users.

Basecamp
Ransomware Distributed Denial of Service (DDoS) attack against the Basecamp
DDoS Ransom
project management web app.
Hack

Below (Table 2) see more recent attacks that affected numerous well-known and high-utilization sites.
Table 2. Recent attacks on major sites.

SITE DESCRIPTION

Detected unauthorized access to 250,000


Twitter
accounts.

Lost thousands of email addresses when hacker


Zendesk
accessed to support information of 3 major clients.

Was attacked by 45 pieces of custom malware, 53


New York Times
employees systems compromised.

Schnucks Blames ongoing cyber-attack for a breach, which


Markets impacted 2.4 million payment cards.

Resets passwords for 50 million users after detecting


Evernote
suspicious activity on its network.

Notifies 50 million users that attackers had infiltrated and


LivingSocial
gained access to systems.

Washington
Indicates up to 160,000 social security numbers
State Court
exposed by hack.
System

Other victims included: Michaels, Home Depot, AOL, Avast, Holiday Inn, Neiman Marcus, P. F.
Changs, and J.P. Morgan Chase.

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Threat Landscape Anatomy of a Hacking Attack

Anatomy of a Hacking Attack


In some ways, the effective hacking attack is similar to painting a houseit takes more preparation than
execution time. In order for an attack to be successfulespecially and advanced persistent attack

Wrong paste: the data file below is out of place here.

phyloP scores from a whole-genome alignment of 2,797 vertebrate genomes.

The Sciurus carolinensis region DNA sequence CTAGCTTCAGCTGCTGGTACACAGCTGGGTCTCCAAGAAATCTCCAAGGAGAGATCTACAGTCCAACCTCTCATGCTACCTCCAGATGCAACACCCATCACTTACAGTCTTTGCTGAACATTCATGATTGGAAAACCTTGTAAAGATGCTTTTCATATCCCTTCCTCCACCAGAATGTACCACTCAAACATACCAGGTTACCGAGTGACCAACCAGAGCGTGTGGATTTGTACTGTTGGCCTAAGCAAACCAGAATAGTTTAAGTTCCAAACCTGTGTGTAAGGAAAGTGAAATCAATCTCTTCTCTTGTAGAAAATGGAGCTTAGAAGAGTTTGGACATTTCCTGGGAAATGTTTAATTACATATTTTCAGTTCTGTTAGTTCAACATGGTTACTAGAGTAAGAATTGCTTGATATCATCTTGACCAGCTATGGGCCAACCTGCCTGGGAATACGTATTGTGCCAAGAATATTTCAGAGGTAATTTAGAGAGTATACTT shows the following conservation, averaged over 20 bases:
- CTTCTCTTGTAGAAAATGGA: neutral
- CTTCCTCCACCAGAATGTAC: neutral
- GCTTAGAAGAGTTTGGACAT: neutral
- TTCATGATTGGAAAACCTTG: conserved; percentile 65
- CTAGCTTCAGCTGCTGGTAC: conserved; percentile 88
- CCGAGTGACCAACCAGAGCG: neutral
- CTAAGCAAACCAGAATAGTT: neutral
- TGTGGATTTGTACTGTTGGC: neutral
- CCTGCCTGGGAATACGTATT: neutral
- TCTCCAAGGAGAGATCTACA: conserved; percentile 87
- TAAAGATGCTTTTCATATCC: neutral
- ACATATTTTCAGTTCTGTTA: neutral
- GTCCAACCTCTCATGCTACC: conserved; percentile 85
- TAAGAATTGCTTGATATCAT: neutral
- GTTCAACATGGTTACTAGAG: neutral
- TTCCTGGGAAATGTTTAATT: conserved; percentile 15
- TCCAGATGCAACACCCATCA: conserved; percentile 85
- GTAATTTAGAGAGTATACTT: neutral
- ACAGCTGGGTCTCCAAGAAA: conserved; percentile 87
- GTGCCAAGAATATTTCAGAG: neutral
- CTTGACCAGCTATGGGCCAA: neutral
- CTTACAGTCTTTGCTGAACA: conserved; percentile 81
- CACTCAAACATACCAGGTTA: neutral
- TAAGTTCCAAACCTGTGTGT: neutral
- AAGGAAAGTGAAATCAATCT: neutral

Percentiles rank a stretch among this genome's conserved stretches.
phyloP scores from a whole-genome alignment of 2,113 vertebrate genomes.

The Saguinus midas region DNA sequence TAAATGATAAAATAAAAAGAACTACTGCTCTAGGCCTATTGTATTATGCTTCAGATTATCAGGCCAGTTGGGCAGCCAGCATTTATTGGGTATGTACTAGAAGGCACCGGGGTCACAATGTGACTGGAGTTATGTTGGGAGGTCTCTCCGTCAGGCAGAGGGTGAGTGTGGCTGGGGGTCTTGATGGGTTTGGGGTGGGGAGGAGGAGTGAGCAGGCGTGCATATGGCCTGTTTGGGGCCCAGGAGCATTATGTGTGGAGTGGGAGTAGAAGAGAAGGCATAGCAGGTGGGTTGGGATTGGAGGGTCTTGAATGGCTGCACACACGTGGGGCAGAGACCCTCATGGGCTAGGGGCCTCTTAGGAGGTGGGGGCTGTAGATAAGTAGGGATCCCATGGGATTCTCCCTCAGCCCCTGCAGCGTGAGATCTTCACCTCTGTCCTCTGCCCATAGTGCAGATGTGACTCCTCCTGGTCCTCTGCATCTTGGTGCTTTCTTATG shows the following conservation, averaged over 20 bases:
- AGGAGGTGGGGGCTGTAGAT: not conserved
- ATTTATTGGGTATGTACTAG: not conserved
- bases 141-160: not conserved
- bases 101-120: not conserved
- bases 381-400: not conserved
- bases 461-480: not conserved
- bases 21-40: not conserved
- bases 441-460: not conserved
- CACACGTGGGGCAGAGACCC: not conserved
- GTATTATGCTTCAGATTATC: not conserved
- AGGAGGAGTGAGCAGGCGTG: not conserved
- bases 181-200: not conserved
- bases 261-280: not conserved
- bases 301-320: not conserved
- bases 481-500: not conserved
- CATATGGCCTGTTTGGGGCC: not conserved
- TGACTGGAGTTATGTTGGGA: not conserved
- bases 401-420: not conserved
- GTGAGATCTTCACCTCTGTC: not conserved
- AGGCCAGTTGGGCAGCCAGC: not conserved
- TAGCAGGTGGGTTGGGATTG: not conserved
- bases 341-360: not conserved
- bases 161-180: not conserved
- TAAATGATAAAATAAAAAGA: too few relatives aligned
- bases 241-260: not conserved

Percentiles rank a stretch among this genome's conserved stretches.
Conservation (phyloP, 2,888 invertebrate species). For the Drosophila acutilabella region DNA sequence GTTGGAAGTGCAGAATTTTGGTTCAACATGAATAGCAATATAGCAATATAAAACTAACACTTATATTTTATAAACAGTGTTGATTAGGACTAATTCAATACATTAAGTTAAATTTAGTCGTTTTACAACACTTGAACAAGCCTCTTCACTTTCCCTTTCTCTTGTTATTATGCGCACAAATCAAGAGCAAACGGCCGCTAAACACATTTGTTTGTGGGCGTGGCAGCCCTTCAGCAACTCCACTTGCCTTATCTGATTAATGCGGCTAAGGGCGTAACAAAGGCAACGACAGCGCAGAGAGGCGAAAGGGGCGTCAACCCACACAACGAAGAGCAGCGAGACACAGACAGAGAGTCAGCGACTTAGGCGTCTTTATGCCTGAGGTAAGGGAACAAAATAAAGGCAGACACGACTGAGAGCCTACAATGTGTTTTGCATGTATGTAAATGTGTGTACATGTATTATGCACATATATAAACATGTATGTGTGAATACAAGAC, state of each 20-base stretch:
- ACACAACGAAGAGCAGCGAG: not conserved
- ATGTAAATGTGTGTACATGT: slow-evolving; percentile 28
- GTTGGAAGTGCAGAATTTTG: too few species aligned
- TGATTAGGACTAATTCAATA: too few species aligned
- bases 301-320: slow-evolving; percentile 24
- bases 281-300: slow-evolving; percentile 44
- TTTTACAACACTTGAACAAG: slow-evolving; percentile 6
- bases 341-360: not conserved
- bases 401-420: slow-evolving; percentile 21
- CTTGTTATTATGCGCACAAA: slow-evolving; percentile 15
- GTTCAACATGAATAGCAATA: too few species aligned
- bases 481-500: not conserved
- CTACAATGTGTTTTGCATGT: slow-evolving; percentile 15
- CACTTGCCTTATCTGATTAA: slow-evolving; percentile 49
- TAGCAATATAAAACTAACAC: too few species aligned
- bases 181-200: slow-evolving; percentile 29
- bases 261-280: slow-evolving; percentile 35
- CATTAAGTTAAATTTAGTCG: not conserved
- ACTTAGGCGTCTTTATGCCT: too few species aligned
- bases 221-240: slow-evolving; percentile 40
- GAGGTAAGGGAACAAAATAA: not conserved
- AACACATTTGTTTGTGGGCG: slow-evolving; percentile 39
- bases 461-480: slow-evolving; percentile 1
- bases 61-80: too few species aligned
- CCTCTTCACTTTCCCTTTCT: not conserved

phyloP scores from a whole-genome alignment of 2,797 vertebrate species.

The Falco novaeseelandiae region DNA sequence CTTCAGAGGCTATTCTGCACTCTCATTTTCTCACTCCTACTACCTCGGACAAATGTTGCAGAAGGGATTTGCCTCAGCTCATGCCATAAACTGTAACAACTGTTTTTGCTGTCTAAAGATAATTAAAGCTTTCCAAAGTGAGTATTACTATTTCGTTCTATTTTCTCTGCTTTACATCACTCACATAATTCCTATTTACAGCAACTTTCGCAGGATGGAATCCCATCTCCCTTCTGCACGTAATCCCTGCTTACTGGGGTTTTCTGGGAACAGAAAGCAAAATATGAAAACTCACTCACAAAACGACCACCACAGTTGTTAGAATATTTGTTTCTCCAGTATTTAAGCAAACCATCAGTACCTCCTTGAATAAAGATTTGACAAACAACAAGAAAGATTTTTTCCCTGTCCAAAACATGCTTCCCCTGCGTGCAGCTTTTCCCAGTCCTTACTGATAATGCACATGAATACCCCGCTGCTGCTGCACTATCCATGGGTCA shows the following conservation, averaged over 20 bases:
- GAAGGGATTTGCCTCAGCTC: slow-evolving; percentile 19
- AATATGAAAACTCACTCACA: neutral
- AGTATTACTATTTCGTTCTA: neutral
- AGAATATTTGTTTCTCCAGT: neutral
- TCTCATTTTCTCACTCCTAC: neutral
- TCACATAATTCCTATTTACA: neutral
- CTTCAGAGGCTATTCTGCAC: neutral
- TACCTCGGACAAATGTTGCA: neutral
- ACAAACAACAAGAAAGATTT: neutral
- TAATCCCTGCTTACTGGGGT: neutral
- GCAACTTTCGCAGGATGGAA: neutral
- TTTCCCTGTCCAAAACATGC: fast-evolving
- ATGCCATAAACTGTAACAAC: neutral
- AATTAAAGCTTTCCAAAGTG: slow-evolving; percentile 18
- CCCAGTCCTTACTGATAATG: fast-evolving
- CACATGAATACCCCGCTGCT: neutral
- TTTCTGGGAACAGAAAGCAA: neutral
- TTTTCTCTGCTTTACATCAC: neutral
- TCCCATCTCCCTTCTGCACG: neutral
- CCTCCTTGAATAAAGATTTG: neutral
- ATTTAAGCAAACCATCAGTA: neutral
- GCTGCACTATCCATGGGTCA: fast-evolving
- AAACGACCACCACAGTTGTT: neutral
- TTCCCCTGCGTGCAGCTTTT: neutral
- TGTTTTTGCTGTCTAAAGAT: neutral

(APT)a number of steps are essential, as indicated in Figure 3.

Figure 3. Anatomy of an attack: The Hacker's point of view.


An example of the shown process is:
Choosing a Target: The attacker first determines whom they wish to infiltrate and what they wish to
steal. Is the attacker after confidential financial data? Source code? Technical drawings? All of these help
determine a specific target.
Target Research: Once a target has been selected, the attacker will do extensive background research
on his target. By combing through search engines, employee social network activity, public email and
phone directories and other sources of easily obtained data, the attacker can build a profile as well as a
detailed list of other potential human targets inside an organization.
Penetration: After a target has been acquired, the attacker typically creates a customized phishing email,
in the hope that their target will open an attachment that contains an exploit that allows the attacker to
plant remote access malware on the targets computer.
Elevation of Privileges: Once the attacker has gained a foothold inside a targets network, an attempt is
made to exploit vulnerabilities on other internal computers to gain further access on the network. Once
access has been gained, the attacker can then move deeper into the targets network.
Internal Network Movement: If the attacker was successful in gaining further access inside the network,
they can then expand their control to other machines on the network and compromise other computers
and servers, allowing them to access data throughout the network.
Data Theft: Once network access has been achieved, data can be easily stolen. Passwords, files,
databases, email accounts and other potentially valuable data can all be sent back to the attacker.
Maintenance and Administration: Even after the requisite data has been stolen, an attacker may
decide to remain present on the targets network. This requires vigilance on the attackers part in order
to evade detection and maintain surveillance on the targets data assets to ensure further data can be
stolen.
Advanced Threats

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Threat Landscape Anatomy of a Hacking Attack

Advanced threatsmodern and emerging threatsengage more complex methods that the simpler and